Garden centre chain focuses on ‘wellbeing’ spaces as it goes for growth
- Credit: Simon Dack/Vervate
A family-owned garden centre chain is celebrating another leap in profits — even as it spends millions of pounds upgrading its sites.
Woodbridge-based Notcutts had to pause its ambitious multi-million pound site improvement works during the coronavirus crisis but plans to press ahead as soon as it can, it said.
The company — which owns 18 garden centres across England — recorded another year of profit growth in the year ending February 2020 with operating profit up 13.5% to £1.72m. It followed an impressive 52.5% rise in operating profit in 2019.
MORE — Entrepreneurial duo become millionaires - seven years after plotting new business over cup of coffeeTotal sales rose 1.9% to £76.1m in spite of “significant” disruption as a result of its ongoing improvement programme, which cost £9.2m during the year.
Restaurant redevelopments were completed at Woodbridge, Cranleigh and Ashton Park, while the Booker, St Albans and Garden Pride (Ditchling) centres underwent full centre redevelopments covering retail areas and restaurants.
Each of the schemes included Notcutts’ trademark show gardens. Two further show gardens were added in Maidstone and Victoria (Pontefract) and a woodland heritage walkway was opened for customers in Woodbridge.
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The firm has secured planning permission for future improvement projects at its Oxford, Tunbridge Wells and Solihull garden centres and is now “well through” its programme of improvements, it said.
Chief executive Nick Burrows said they were “pleased” with progress, which was underpinned by “continued focus on great value for our customers and a successful cost efficiency programme”.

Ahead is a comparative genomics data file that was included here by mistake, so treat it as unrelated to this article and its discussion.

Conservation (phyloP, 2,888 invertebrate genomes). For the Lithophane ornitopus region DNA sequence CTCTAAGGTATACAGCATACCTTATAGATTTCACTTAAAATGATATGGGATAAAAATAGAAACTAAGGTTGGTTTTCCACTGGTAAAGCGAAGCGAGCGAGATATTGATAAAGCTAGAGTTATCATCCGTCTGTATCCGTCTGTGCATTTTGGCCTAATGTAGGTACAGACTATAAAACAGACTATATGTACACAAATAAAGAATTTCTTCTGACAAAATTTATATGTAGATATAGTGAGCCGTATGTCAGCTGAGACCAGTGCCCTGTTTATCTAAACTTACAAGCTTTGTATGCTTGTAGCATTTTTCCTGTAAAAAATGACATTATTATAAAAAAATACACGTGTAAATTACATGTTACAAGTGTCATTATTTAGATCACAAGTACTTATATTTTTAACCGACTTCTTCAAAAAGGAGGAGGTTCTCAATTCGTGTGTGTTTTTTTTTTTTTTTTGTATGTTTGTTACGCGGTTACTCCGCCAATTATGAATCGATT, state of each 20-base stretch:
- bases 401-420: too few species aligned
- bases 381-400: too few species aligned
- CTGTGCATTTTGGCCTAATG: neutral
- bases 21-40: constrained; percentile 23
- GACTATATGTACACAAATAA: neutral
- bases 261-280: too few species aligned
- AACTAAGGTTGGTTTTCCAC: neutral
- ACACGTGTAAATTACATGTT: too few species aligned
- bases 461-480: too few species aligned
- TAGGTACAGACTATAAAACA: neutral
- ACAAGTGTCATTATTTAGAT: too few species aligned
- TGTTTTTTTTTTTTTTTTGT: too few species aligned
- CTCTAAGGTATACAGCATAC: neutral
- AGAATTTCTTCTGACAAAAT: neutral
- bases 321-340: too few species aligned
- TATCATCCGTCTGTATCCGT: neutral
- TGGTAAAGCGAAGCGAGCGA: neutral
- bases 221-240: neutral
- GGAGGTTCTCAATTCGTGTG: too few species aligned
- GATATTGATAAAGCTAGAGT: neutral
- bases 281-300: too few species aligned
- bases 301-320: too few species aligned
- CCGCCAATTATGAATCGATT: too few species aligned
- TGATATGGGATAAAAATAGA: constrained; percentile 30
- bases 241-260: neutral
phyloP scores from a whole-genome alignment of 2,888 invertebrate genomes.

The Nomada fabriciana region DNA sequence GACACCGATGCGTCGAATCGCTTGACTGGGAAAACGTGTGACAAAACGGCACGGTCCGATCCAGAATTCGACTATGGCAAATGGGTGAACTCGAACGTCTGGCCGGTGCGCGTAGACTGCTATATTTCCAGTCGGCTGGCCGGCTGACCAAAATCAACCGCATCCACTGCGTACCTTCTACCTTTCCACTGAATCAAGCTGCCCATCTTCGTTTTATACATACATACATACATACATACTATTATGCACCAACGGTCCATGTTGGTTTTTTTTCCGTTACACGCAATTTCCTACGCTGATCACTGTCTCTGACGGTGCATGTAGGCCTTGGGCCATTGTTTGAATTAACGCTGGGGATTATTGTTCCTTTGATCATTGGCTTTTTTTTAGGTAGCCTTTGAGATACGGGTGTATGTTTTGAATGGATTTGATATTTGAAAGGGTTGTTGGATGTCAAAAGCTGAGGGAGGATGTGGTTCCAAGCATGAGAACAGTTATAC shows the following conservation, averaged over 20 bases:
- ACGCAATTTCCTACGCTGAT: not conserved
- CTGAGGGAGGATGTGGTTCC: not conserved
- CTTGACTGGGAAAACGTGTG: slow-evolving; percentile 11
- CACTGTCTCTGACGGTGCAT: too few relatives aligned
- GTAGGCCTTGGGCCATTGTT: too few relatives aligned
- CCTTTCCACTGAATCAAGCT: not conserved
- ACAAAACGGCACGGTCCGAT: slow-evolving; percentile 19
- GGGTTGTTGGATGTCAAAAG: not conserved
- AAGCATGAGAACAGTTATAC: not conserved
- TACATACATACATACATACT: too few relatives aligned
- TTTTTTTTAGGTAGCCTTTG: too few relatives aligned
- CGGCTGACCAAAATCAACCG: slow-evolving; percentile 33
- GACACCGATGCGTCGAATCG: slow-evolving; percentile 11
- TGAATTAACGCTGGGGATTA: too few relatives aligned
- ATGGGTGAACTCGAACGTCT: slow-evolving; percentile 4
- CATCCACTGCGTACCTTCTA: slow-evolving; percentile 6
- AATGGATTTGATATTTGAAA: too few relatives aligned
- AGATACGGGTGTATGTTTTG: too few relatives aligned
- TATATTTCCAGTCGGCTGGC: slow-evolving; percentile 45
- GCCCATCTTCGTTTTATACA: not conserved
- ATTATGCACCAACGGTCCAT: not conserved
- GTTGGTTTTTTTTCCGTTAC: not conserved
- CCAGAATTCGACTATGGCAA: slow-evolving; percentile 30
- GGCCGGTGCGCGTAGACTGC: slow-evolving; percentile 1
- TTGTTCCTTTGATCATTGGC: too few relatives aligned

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“We completed further exciting projects to bring customers ever improving experiences in our garden centres. In addition the investment we made in our e-commerce platform has put us in a good position to serve customers through this growing sales channel,” he said.
“While we have now paused our development programme for a period as we navigate the new challenges of the current coronavirus situation, we hope to recommence further projects when this passes.
“Like others, we have made a number of adjustments to our business model to reflect the current unprecedented situation. We believe these will place us in a good position to gear up again quickly when more normal trading conditions return.”
Vice chairman Caroline Notcutt said the new additions to the centres showcase Notcutts’ horticultural and design credentials which extend back almost 125 years.
“They are real wellbeing spaces and as society becomes increasingly conscious of the enriching positive benefits of gardening and being outside with nature we see these as essential elements of our customer experience.”
The company — which was founded in 1897 by Roger Crompton Notcutt and is now in its fourth generation of family ownership — works with gardening for health charity Thrive to support training for social therapeutic horticulture through the Charles Notcutt bursary.
During the year Bridget McIntyre joined Notcutts as chairman.